Thursday, May 31, 2012

HMQS: Youth Division Best of Show Spotlight

Our deepest fear is not that we are inadequate. Our deepest fear is that we are powerful beyond measure. It is our light, not our darkness that most frightens us. We ask ourselves, Who am I to be brilliant, gorgeous, talented, fabulous? Actually, who are you not to be? You are a child of God. Your playing small does not serve the world. There is nothing enlightened about shrinking so that other people won't feel insecure around you. We are all meant to shine, as children do. We were born to make manifest the glory of God that is within us. It's not just in some of us; it's in everyone. And as we let our own light shine, we unconsciously give other people permission to do the same. As we are liberated from our own fear, our presence automatically liberates others.
–Marianne Williamson

I volunteered as quilt monitor at the Home Machine Quilting Show at the beginning of this month. I entered a quilt in the show and volunteering was the best ticket price to get in to see the quilts, so I took the opportunity. One of the quilts I was most impressed with was shoved way back in the corner, about as far from the door as you could possibly get. As a matter of fact, there was a whole group of quilts back there that should have had a better spot for display. What initially impressed me about this particular quilt was how well all of the corners matched, so I started to read the description card attached to the quilt:

This quilt is made of 238 3" bowtie blocks, each from a different fabric. While I was working on the top, I read about prom in the teen section of the paper (even though I'm not a teen yet) and noticed that the guys wear ties to match the girls' dresses. The different bowtie colors dancing across the quilt made me think that Prom Night would be a perfect name.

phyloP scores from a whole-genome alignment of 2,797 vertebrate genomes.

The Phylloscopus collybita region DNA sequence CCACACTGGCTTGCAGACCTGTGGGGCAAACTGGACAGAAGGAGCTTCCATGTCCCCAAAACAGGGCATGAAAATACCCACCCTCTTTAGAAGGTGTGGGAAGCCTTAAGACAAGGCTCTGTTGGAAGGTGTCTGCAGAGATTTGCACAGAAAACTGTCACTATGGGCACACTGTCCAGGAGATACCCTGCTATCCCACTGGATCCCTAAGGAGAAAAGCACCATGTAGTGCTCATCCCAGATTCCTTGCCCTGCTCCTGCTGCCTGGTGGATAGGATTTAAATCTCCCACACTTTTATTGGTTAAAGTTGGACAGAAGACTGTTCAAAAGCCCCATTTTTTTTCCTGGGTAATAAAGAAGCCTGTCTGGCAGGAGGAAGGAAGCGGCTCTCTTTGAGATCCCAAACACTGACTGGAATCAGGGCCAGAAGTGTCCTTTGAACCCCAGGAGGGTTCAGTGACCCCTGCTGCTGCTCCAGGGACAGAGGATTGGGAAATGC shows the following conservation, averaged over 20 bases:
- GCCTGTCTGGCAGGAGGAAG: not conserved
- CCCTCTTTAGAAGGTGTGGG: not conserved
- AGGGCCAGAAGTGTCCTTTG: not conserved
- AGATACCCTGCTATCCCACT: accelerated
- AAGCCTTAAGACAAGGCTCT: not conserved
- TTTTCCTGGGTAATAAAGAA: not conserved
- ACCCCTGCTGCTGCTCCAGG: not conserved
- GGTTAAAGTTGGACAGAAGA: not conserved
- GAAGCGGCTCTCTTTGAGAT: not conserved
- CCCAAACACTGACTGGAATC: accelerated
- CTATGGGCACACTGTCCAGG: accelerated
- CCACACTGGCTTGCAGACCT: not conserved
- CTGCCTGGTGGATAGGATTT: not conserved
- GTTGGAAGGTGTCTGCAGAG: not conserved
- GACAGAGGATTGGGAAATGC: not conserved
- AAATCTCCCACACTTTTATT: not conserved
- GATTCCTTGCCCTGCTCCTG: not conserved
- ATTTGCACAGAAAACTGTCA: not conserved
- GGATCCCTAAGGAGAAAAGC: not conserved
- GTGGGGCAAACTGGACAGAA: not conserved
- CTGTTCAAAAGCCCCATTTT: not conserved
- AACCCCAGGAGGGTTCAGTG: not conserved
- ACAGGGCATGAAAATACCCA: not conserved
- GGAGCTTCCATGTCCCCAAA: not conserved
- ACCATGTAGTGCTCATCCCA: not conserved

When I read even though I'm not a teen yet, I did a double-take and then I realized that I'd accidentally stumbled upon the Youth Division quilts {note to self: send suggestion to HMQS to put the youth division quilts in a better spot next year}. When it dawned on me that the person who made this quilt was under the age of 13 {I later found out she was only 11!!!}, I was all the more impressed with the precision of the work, and the fact that she had pieced and quilted it herself. She definitely deserved her ribbon.

When the quilter's mom stopped by and left a comment on one of my posts about the show asking about my quilt and saying that her daughter entered as well, I e-mailed her back and asked her which quilt was her daughter's. When she told me it was Prom Night I told her how amazed I was with her daughter's work. I asked her if her daughter might be interested in answering a few questions so I could share with you her beautiful quilt and a little bit of insight into it. I hope you will enjoy my interview with Sparkle Jane as much as I did.

Elizabeth: Tell us about the quilt you entered in the HMQS.
Sparkle Jane: Prom Night is a lap sized quilt, made entirely of bowtie blocks. The squares started out at 2" and each {3" finished} block is a different fabric. I finished the quilt in about one month from the time I heard about the show until it had to be submitted. My favorite part of the quilt is probably the pieced binding. It was a last-minute idea, but worked really well.

Elizabeth: How old were you when you first started sewing?
Sparkle Jane: A neighbor, who helped my mom when she was learning to quilt, gave me a box of sewing pins when I was about 18 months old. I would stand on a chair next to the ironing board and stick the board full of pins in colored patterns. At three I would sew buttons all over scraps of fabric. I think Mom still has one or two of those works of art. At six I finished my first quilt.

Elizabeth: What was your first project?